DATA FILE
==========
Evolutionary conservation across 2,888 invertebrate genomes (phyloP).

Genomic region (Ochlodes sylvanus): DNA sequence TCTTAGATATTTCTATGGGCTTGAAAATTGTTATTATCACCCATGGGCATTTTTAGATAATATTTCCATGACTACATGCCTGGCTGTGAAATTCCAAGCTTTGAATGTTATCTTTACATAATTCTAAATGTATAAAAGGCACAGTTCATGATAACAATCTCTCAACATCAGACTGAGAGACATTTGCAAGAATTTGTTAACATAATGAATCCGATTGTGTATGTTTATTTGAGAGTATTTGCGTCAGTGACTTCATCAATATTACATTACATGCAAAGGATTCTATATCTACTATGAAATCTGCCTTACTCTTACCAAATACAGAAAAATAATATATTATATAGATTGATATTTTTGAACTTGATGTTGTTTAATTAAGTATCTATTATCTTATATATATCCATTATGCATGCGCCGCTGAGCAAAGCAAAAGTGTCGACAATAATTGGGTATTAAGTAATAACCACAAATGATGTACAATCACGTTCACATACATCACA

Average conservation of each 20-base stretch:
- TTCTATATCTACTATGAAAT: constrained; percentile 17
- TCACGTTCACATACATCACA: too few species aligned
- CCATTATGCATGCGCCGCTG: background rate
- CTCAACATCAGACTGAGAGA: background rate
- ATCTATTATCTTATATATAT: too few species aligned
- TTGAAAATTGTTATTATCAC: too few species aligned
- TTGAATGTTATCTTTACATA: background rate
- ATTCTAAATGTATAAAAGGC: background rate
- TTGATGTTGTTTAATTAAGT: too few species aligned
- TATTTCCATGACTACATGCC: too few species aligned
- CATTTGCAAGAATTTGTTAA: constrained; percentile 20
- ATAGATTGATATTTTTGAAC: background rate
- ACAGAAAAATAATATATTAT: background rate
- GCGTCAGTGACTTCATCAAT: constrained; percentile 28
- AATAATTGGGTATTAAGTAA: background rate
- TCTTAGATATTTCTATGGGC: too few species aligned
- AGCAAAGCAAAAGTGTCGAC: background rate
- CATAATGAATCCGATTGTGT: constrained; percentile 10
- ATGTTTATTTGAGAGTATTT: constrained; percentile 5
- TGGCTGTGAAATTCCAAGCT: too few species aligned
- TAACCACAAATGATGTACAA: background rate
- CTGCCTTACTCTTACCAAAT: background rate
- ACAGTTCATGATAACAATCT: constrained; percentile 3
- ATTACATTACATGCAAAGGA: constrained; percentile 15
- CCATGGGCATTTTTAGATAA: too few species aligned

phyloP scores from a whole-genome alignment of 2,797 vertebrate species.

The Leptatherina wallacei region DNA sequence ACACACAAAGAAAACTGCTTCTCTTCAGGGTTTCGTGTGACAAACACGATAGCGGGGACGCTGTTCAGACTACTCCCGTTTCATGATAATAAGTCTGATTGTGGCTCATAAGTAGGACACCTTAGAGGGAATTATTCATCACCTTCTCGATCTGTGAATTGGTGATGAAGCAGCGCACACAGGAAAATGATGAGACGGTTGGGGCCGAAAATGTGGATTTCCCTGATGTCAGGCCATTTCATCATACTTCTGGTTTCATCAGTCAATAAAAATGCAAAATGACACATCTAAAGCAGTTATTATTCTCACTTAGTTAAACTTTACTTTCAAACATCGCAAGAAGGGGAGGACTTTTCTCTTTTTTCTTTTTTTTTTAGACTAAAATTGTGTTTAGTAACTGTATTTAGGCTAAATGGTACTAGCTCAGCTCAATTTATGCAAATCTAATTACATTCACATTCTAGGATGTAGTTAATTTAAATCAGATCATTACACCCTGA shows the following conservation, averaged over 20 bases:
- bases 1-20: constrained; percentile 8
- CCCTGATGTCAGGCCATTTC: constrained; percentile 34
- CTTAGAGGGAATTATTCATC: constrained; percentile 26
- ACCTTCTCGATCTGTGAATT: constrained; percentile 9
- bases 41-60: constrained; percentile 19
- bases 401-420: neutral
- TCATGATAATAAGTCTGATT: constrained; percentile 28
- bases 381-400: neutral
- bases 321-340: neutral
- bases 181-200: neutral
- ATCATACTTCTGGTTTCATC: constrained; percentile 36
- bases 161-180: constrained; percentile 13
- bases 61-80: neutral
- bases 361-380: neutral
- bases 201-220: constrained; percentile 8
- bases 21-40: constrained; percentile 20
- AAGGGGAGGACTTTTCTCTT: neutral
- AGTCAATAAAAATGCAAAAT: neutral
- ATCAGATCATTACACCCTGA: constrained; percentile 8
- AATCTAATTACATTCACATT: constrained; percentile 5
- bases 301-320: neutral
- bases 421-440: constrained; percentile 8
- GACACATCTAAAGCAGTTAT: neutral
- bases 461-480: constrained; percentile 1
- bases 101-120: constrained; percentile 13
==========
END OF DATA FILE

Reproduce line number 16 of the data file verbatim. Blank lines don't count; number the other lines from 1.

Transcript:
- ACAGAAAAATAATATATTAT: background rate